doctor advising an overweight patient

Improved Survey Shows 'Huge Burden of Diabetes,' NIH Says

A new survey completed by epidemiologists from the National Institutes of Health and CDC says 13 percent of U.S. adults age 20 and older have diabetes, and 40 percent of them have not been diagnosed. The study includes new data from the two-hour Oral Glucose Tolerance Test, which gives more information about blood glucose abnormalities than the fasting blood glucose (FBG) test, according to NIH. Two-hour glucose readings that are high but not yet diabetic show a higher risk of cardiovascular disease and of developing diabetes than a high, but not yet diabetic, fasting glucose level, according to the agency.

"We're facing a diabetes epidemic that shows no signs of abating, judging from the number of individuals with pre-diabetes," said lead author Catherine Cowie, Ph.D., of the National Institute of Diabetes and Digestive and Kidney Diseases, which is an NIH unit. "For years, diabetes prevalence estimates have been based mainly on data that included a fasting glucose test but not an OGTT. The 2005-2006 National Health and Nutrition Examination Survey, or NHANES, is the first national survey in 15 years to include the OGTT. The addition of the OGTT gives us greater confidence that we're seeing the true burden of diabetes and pre-diabetes in a representative sample of the U.S. population."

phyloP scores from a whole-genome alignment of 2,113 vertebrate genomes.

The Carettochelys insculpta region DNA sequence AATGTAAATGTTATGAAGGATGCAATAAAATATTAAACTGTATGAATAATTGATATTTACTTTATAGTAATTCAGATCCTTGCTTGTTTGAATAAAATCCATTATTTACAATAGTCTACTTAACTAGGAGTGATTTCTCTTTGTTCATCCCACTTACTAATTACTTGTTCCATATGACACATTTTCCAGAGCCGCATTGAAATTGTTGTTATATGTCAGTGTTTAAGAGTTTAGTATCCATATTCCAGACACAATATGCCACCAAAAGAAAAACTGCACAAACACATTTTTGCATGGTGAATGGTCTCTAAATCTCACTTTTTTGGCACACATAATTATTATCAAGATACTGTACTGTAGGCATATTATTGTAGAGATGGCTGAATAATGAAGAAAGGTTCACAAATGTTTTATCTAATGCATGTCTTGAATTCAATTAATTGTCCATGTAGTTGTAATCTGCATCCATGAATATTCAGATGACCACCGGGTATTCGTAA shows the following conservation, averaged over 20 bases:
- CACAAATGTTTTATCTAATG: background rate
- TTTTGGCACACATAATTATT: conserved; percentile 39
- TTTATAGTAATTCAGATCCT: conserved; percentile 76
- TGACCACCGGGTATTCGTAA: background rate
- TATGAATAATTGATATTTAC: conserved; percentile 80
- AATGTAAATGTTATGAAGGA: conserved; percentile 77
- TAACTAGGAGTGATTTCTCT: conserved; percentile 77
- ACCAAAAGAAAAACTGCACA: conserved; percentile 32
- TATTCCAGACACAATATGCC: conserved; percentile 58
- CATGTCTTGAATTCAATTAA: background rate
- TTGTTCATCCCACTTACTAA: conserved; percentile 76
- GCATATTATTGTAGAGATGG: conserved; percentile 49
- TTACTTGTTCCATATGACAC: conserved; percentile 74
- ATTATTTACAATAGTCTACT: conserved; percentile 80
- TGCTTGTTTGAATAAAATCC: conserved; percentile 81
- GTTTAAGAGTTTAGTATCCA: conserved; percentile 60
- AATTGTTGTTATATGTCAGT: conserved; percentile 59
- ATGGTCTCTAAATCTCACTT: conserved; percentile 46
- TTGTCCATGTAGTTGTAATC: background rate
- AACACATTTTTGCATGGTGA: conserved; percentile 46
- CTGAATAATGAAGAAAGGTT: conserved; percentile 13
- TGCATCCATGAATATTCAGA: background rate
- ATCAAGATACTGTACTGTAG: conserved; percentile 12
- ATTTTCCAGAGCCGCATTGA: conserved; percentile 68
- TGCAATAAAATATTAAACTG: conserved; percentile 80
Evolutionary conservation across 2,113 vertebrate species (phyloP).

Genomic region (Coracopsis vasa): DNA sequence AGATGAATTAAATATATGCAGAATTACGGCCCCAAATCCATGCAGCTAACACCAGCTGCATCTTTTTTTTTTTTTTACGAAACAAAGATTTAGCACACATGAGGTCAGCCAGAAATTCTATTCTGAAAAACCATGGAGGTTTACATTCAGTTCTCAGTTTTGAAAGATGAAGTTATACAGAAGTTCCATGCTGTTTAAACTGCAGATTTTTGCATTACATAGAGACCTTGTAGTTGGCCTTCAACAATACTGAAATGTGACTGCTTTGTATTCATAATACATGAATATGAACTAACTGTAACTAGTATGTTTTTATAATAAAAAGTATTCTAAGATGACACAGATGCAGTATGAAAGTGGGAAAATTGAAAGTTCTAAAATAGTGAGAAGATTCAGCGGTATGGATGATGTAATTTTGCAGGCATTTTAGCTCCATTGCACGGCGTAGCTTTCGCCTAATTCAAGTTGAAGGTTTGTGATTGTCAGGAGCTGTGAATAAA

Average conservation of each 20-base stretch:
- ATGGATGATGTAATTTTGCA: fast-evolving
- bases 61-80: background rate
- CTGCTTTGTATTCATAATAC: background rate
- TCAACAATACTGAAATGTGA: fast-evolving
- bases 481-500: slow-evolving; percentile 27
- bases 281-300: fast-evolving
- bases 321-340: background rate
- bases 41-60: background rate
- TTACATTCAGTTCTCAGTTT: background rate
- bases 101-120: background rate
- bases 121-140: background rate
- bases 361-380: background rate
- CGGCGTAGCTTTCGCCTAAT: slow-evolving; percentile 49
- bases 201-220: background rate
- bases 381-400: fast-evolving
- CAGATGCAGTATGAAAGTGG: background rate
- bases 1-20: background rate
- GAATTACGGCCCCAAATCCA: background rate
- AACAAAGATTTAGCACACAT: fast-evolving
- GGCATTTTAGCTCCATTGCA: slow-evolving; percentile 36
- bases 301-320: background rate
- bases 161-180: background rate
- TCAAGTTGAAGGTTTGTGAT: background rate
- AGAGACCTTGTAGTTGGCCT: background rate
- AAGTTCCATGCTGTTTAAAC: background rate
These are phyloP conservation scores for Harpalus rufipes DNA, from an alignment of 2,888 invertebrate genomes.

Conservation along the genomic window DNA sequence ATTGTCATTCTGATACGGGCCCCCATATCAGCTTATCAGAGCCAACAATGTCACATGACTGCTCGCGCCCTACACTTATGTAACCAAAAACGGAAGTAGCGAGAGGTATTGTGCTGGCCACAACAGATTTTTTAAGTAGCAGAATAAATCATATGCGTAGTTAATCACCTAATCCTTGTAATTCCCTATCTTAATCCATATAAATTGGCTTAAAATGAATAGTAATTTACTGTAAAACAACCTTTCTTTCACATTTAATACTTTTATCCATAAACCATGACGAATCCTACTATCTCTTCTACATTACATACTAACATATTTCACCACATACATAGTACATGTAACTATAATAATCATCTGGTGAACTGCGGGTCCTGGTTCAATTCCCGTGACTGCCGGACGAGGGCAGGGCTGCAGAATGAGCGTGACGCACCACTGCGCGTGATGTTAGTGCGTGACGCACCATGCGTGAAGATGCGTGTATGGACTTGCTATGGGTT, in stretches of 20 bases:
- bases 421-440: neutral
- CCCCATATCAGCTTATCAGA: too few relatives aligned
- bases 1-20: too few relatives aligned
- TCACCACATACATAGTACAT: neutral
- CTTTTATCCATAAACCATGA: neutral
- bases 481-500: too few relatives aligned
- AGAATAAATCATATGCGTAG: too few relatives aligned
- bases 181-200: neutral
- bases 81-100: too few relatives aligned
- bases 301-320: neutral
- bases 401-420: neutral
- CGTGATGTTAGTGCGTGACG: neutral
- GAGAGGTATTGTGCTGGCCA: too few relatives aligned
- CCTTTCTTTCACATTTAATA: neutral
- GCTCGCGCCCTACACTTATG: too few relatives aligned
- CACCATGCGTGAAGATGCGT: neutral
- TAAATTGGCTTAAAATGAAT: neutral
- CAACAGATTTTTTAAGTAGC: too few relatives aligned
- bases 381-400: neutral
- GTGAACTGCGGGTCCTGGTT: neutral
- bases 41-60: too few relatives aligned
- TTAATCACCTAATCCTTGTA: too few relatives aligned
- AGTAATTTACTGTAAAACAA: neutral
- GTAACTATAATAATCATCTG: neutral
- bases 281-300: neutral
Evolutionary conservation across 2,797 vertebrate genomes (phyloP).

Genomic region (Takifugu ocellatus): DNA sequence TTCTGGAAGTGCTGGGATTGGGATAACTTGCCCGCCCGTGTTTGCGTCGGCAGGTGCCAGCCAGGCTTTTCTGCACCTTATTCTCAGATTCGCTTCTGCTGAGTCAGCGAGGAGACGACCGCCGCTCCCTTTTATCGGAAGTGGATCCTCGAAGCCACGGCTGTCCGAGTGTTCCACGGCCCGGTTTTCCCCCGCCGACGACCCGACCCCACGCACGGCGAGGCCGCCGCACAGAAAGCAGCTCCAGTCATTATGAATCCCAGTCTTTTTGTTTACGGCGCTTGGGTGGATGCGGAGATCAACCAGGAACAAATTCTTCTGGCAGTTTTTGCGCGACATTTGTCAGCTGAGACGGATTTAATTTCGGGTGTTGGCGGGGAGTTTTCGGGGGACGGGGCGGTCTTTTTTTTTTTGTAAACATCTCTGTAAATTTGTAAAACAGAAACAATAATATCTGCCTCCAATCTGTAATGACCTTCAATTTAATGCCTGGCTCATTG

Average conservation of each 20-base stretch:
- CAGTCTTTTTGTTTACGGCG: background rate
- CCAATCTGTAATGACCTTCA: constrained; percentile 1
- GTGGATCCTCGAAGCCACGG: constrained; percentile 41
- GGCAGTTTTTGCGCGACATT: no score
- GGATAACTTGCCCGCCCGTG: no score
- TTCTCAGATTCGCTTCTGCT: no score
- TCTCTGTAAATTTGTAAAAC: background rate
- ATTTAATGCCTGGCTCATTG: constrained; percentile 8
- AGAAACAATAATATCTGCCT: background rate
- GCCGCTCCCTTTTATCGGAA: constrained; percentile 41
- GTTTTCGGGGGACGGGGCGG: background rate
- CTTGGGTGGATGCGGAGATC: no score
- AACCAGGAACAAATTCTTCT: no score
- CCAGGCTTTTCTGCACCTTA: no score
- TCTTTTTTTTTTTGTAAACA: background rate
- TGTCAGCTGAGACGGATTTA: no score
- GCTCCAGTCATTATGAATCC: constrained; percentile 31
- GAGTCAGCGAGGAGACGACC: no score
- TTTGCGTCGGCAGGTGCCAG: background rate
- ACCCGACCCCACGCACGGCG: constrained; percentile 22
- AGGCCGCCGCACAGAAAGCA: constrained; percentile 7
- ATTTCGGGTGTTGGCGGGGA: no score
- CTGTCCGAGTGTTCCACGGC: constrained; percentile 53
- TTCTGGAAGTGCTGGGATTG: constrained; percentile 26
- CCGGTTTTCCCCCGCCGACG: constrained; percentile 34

The researchers said pre-diabetes is more common in men (36 percent) than women (23 percent), and about 16 percent of youths ages 12-19 have it. Diabetes among this young age group is rare. Diabetes, both diagnosed and undiagnosed, is about 70-80 percent higher among African-Americans and Mexican-Americans than among whites.

"These findings have grave implications for our health care system, which is already struggling to provide care for millions of diabetes patients, many of whom belong to vulnerable groups, such as the elderly or minorities," said Dr. Griffin P. Rodgers, director of the NIDDK. "Of paramount importance is the need to curb the obesity epidemic, which is the main factor driving the rise in type 2 diabetes."

The study is based on 2005-2006 data from the NHANES, which is conducted by CDC's National Center for Health Statistics. The survey involved 7,267 people who represented a national sample of persons ages 12 and older.

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